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Emergency food assistance needs in at least 41 Countries
by WFP, FAO, Famine Early Warning Systems Network
8:06am 11th Sep, 2019
Aug. 2019
Projected Food Assistance needs from the Famine Early Warning Systems Network (FEWS NET)
This brief summarizes FEWS NET’s most forward-looking analysis of projected emergency food assistance needs in FEWS NET coverage countries. The projected size of each country’s acutely food insecure population (IPC Phase 3 and higher) is compared to last year. Countries where external emergency food assistance needs are anticipated are identified.
Additional information is provided for countries with large food insecure populations. Analytical confidence is lower in remote monitoring countries.
Aug. 2019
East Africa Food Security Outlook, June 2019 to January 2020. (FEWS-Net)
An estimated 43 million people affected by drought, conflict, and macroeconomic shocks are expected to face Crisis (IPC Phase 3) or worse outcomes across Somalia, Ethiopia, Uganda, Yemen, South Sudan, Sudan, Kenya, and Burundi.
These populations in need require urgent humanitarian food assistance to mitigate deterioration in food security outcomes in the outlook period. This figure includes an estimated 11.4 million internally displaced people and 4.3 million refugees throughout the region, many of whom are also expected to be in Crisis (IPC Phase 3) or worse outcomes.
An estimated 6.96 million people in South Sudan and 17 million people in Yemen are facing Crisis (IPC Phase 3) or worse outcomes in the presence of planned humanitarian food assistance. This includes some households in Jonglei and Upper Nile of South Sudan that are likely in Catastrophe (IPC Phase 5).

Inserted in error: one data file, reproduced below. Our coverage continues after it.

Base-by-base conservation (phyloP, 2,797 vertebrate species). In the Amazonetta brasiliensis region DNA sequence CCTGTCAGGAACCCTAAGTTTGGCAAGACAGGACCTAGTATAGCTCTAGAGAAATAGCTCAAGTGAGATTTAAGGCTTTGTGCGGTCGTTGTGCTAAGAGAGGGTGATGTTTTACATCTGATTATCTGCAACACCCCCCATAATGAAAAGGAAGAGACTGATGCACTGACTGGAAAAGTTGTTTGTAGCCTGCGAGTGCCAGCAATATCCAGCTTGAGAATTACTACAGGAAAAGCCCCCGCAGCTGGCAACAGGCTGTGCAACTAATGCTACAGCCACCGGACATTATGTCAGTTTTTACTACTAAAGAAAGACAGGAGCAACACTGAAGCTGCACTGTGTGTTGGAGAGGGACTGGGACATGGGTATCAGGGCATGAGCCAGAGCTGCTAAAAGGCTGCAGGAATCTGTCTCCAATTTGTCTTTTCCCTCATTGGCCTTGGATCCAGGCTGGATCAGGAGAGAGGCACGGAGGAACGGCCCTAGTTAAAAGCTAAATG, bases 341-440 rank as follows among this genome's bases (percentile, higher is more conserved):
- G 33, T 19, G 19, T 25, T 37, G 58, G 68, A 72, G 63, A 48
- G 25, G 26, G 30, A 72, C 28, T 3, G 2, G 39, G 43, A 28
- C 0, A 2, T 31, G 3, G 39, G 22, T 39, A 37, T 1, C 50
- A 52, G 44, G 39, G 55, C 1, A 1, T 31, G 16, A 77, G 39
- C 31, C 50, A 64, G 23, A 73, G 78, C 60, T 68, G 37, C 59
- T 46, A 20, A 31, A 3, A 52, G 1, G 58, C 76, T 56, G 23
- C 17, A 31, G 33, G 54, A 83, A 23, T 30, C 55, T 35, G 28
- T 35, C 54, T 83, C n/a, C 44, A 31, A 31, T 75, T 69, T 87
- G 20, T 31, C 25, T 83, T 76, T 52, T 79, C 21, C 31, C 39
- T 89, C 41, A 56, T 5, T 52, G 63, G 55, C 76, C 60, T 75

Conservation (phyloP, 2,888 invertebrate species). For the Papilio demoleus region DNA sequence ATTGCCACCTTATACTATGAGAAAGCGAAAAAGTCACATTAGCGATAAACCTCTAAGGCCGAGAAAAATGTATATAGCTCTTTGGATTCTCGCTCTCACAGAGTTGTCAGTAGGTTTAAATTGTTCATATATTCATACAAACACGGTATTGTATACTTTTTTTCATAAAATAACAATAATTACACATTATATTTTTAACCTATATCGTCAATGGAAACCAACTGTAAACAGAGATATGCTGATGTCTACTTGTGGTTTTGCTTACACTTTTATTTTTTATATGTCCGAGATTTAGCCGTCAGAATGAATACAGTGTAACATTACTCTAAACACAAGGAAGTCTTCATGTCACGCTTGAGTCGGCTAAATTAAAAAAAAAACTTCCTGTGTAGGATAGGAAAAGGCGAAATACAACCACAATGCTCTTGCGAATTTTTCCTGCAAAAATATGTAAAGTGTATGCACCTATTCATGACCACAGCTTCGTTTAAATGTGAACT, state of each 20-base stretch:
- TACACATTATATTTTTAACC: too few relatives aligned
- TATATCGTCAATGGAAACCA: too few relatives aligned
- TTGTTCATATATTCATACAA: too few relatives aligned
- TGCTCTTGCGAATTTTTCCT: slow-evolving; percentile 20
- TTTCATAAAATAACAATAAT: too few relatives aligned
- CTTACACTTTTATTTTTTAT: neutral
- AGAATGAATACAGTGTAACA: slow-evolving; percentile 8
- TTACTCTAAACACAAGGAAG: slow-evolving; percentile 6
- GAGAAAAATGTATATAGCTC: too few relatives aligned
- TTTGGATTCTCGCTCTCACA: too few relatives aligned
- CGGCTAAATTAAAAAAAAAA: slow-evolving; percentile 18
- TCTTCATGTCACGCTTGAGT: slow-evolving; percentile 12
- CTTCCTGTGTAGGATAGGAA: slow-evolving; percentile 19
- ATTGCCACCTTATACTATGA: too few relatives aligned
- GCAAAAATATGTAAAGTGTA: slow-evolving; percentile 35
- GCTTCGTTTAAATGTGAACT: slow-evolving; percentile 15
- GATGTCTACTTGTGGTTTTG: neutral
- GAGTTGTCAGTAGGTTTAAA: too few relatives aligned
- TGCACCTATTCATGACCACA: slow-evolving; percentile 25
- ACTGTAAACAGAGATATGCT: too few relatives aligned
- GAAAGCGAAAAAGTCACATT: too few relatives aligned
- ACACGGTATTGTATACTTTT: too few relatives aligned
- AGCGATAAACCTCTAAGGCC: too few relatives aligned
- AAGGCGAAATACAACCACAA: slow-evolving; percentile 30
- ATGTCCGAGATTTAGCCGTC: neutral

Although food assistance is mitigating more extreme outcomes, the reach of assistance remains below the estimated need and access to populations in need remains a significant concern.
In South Sudan, the risk of Famine (IPC Phase 5) will persist through January 2020 despite an anticipated increase in 2019/20 crop production compared to 2018/19, given existing high levels of acute food insecurity and the potential for conflict to quickly shift and restrict household movement and humanitarian access.
In Yemen, Famine (IPC Phase 5) would be likely in a worst-case scenario where commercial imports significantly decline far below requirement levels or conflict cuts off populations from trade for a prolonged period.
In the Horn of Africa, Crisis (IPC Phase 3) or worse outcomes are anticipated through January 2020 due to drought and two consecutive poor production seasons in 2018/19, though some improvements will likely be realized during the October – December 2019 rainy season.
In Somalia, Crisis (IPC Phase 3) and Emergency (IPC Phase 4) outcomes are expected in central and northern pastoral areas and several northern and southern agropastoral areas.
In Ethiopia, Crisis (IPC Phase 3) is expected in the lowlands of Oromia, northeastern Afar, northeastern Amhara, and the Somali region. A likely safety net pipeline break in the worst-affected areas of Ethiopia would also result in an increase in the number of households in Emergency (IPC Phase 4), elevating the already high prevalence of acute malnutrition.
In Kenya, outcomes are expected to improve from Crisis (IPC Phase 3) to Stressed (IPC Phase 2) in late 2019, but some poor households may remain in Crisis (IPC Phase 3).
Among populations displaced by conflict and civil unrest in Ethiopia and Sudan, food gaps indicative of Crisis (IPC Phase 3) are likely to persist throughout the outlook period and some households may deteriorate to Emergency (ICP Phase 4) in the ongoing lean season. About one million people remain displaced in Benishangul Gumuz, Oromia, SNNPR, and Somali regions of Ethiopia.
In Sudan, 2.0-2.6 million people are displaced, including protracted internally displaced persons (IDPs) in SPLM-N-controlled areas of South Kordofan and SPLA-AW-controlled areas of Jebel Marra in Darfur States of Sudan. Conflict-displaced households have lost access to typical livelihoods while population movements, trade flows, and access to humanitarian assistance are restricted.
Aug. 2019
Food and Agriculture Organization of the United Nations - Global Information and Early Warning System: 41 Countries requiring external assistance for Food (July 2019)